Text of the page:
Project name: Extractive Contracts Transparency and Energy Transition
Objective of the Study
The ongoing global transition to clean and low carbon energy sources is resulting in fundamental changes in the levels and modes of production, distribution, and commercialization of extractive resources worldwide. As countries, businesses, and other stakeholders adopt policies and targets aimed at constraining investments and actions that contribute to the adverse effects of climate change, risk in the energy sector is on the rise. These include financial risks, governance risks and social risks. Such risks affect different stakeholders including host governments, energy investors and communities. For instance, financial risks negatively impact both host governments and energy investors, especially with constraints on oil and gas project financing. Social risks negatively impact both host governments and local communities. For instance, energy access and energy security social risks have not only led to the global current energy crisis, but it has also led to increased social protests in the different parts of the globe. This is as a result of the hiked oil and gas prices, which have caused a lot of discontent to the local communities, hence leading to protests. Consequently, this has exacerbated governance risks which have made it hard for countries to meet their net zero targets due to the need to invest in more fossil fuel projects as a way of addressing the energy security issues. The 21st century dilemma therefore relates to how we can address climate change and at the same time tackle energy security challenges. Therefore, existing and new contractual arrangements in the oil and gas sector will need to respond to the challenges of the energy transition risks identified above.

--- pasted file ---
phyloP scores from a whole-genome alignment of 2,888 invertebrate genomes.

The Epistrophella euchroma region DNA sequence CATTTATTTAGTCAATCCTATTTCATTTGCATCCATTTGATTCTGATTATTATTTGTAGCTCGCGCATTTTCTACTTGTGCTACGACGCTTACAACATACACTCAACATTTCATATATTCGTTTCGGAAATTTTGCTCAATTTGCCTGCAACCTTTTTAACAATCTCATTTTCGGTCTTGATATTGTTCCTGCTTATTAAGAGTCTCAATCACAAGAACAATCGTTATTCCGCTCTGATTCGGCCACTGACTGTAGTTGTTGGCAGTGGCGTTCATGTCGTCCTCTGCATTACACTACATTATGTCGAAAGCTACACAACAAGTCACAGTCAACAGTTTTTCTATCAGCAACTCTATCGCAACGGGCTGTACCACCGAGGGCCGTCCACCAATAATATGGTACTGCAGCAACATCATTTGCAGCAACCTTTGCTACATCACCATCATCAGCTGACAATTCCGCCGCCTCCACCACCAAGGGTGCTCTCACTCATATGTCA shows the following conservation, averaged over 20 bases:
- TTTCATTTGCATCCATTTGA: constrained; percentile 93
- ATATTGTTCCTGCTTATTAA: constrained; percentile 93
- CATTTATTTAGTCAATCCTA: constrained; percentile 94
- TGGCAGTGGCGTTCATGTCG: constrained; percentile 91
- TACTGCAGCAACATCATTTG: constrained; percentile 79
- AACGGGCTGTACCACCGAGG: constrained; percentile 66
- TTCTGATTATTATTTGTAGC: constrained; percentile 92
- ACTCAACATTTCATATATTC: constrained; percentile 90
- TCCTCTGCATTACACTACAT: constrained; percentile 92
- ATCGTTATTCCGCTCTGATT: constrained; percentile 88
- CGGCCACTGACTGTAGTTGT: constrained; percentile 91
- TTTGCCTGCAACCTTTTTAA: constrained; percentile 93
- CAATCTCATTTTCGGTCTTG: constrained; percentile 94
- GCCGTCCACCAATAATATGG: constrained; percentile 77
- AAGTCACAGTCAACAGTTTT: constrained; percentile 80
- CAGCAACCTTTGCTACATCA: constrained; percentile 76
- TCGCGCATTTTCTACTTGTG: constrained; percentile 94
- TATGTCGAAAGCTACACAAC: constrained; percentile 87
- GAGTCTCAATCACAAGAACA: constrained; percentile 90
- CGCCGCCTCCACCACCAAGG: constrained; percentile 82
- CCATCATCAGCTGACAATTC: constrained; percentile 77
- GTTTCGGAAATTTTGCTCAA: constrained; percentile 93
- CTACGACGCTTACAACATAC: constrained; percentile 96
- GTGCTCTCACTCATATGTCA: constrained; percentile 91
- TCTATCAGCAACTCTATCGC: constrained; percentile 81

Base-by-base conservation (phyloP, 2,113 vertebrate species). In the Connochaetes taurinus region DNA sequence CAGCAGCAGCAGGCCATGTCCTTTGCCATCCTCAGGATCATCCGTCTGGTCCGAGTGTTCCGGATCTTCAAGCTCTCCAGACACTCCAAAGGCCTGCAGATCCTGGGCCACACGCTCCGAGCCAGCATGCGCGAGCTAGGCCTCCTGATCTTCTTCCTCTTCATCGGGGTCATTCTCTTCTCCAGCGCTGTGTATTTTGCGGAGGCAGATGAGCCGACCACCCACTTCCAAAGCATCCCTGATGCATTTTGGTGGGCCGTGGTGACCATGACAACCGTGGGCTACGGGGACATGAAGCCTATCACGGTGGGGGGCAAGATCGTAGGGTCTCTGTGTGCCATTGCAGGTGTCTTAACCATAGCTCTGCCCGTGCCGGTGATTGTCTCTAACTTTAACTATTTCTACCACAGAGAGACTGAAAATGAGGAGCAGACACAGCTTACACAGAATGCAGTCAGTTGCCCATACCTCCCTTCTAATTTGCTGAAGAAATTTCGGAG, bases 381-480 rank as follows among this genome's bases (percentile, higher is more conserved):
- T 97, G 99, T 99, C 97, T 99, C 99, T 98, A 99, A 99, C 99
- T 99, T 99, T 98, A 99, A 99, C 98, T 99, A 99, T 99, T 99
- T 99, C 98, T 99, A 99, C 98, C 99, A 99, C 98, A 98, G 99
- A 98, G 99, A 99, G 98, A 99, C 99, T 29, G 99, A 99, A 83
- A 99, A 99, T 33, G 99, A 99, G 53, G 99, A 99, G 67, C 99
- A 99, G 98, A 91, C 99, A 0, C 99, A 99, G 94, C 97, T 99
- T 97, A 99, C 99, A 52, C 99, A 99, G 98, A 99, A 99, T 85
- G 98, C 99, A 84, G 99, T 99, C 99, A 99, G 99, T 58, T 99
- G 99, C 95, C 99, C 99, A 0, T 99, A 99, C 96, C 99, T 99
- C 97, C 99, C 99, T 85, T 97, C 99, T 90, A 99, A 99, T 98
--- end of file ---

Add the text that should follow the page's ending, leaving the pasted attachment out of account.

Whereas there are various issues associated with the energy transition, this report is focused on transparency. The primary focus of the study therefore, is to review and assess contracts and governance frameworks in EITI implementing countries to identify clauses that may constrain the pace and sustainability of the net-zero transition. This research is part of the efforts to strengthen the capacity of governments and citizens to align contractual stipulations with planned or ongoing reforms on energy transition in their country.
The scope of this study therefore is to:
- Conduct a high-level review of oil and gas contracts published under the disclosure requirements of the 2019 EITI Standard, as well as model contracts, to determine a typology of contractual provisions that are ‘climate relevant’;
- Conduct country-level analysis of the potential impacts of such contractual provisions, in terms of their economic impacts, their impacts on domestic energy and climate policy, and any legal risks they present related to stranded assets or bankruptcies;
- Set out recommendations for EITI implementing countries, including technical recommendations for how contracts can be drafted and/or amended to reduce risks and enhance resilience, and policy recommendations for how EITI multi-stakeholder groups (MSGs) and civil society actors can monitor contracts and engage government and industry on them.